The Rwanda coffee sector continues to make positive strides as quality improvement programmes are implemented.  The Rwanda coffee sector managed to achieve a 1:1 ratio between the fully washed and semi-washed (ordinary coffee) during the 2015 season.  The ultimate goal is for Rwanda to produce high-quality coffee bearing in mind that the country is limited by the size and the area under coffee.

Our coffee supplier (Hans Balyamujura) visited the Nkora coffee station in Rwanda during May 2016 to get a better understanding of the 2016 crop.  The harvest was almost complete and as required by law the fully washed crop is almost all in.  It is only after all the available cherries have been harvested and delivered to the washing stations that the purchase of the semi-washed (ordinary) coffee from the farmers begins.  The start of the season was slow therefore overall, the Nkora crop for 2016 will be lower than the crop attained in 2015.

Nkora coffee washing station is located in Rutsiro district in the western province of Rwanda in the Kivu region, at an altitude of 1,490 metres above sea level.  It is about two hours’ drive from Gisenyi in the hills and valleys along Lake Kivu.


Nkora is the oldest and biggest coffee washing station in Rwanda which was constructed in 1959 and has the capacity to handle 500 tons of parchment coffee.

It is a beautiful area marked with a number of agricultural activities such as bananas, guavas, pawpaw, etc.


The coffee is grown at an altitude of between 1,400 and 1,900 metres above sea level.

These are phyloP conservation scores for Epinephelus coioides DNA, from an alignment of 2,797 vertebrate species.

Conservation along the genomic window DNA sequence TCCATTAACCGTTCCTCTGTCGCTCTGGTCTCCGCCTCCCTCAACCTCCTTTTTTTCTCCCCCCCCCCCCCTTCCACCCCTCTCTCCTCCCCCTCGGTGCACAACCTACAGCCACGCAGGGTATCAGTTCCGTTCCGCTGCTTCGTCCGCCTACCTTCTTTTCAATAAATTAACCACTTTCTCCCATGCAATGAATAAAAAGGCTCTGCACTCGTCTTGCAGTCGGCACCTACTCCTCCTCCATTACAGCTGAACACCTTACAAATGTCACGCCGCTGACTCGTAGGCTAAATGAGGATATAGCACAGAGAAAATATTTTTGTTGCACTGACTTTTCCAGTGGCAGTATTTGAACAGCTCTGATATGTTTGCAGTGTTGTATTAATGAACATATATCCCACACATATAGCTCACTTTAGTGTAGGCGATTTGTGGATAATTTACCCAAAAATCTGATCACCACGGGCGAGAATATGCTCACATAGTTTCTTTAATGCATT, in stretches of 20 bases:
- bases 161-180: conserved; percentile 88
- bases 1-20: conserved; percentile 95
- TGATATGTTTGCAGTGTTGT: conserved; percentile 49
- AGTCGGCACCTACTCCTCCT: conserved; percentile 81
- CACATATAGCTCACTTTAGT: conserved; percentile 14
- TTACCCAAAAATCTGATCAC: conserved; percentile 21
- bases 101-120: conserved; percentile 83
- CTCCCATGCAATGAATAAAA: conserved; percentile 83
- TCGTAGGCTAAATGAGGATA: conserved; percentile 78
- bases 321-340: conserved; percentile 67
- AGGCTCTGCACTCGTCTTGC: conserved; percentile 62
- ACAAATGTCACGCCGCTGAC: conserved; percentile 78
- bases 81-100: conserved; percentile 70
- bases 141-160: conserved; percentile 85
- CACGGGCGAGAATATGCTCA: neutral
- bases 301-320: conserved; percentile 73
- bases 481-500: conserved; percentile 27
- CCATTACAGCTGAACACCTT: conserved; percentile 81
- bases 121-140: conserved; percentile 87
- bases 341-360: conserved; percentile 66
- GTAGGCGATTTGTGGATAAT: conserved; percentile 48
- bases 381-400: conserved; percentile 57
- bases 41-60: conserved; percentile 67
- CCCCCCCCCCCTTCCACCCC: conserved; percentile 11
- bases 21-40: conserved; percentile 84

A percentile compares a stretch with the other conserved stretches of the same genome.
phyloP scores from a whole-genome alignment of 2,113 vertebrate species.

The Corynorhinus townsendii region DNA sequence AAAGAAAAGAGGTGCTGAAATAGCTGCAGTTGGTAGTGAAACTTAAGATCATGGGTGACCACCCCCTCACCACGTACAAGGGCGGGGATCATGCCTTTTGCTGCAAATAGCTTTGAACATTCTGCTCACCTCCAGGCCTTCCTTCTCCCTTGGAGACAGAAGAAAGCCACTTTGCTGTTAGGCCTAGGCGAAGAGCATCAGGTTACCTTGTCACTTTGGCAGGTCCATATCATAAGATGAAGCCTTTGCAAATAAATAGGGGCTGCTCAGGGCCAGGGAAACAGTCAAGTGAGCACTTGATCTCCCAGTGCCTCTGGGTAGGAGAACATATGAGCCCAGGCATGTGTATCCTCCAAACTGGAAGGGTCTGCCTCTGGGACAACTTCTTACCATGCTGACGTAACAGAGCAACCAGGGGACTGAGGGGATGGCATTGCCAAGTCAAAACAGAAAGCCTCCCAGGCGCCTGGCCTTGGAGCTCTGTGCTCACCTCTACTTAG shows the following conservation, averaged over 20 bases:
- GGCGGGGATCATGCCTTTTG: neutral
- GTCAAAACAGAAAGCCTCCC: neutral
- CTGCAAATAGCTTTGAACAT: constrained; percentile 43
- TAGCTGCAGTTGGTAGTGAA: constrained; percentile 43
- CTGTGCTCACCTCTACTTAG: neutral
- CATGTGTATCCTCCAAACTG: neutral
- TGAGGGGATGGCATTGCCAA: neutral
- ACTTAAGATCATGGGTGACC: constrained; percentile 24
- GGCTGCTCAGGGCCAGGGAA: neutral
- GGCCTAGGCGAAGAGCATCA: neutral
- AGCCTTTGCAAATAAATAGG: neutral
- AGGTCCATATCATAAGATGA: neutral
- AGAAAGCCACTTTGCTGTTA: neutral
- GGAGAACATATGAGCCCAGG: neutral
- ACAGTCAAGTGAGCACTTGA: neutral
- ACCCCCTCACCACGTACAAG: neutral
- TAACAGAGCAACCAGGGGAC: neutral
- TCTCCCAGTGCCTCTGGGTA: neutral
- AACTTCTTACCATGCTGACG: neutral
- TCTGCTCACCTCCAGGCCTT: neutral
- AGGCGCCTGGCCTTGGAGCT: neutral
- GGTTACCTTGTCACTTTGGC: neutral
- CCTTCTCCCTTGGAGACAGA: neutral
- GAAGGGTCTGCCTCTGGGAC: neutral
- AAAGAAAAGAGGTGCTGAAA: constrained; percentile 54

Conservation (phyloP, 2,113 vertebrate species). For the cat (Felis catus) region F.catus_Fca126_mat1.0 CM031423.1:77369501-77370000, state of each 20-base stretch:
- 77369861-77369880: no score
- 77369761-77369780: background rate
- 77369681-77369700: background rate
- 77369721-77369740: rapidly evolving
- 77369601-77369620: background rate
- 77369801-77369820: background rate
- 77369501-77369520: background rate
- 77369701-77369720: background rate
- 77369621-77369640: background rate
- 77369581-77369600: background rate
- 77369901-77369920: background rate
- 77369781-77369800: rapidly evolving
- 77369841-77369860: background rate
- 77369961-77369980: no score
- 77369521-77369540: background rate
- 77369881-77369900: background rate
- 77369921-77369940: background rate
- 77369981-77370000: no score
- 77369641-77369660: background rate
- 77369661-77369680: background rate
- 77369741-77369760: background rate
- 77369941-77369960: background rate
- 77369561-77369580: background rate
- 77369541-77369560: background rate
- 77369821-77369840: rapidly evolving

Nkora continues to maintain a track record of producing coffees of high quality.

During the visit, we observed the first batch of the fully washed parchment being loaded onto the barge and transported to Gisenyi over Lake Kivu. It is then transferred onto trucks for further transportation to Kigali, where the coffee milling is undertaken.


We hope to have an indication of the quality by the end of June but initial indications are that the quality will be exceptional.

The semi-washed (ordinary) crop is still under the care of the farmers who are eagerly awaiting the end of the cherry purchases so that the purchases of semi-washed coffee can begin.  We should have a better indication of the semi-washed crop around September.


The Nkora washing station supports a community kindergarten school which serves the farmers’ children in partnership with Tools for Schools (Non-Governmental Organisation).  The kindergarten operates 2 sessions per day with one set of children attending in the morning and the other attending in the afternoon.


The following day the children swap sessions and the children that attended the morning session attend in the afternoon and the others attend in the morning.  The children are served porridge during the morning session and milk in the afternoon session.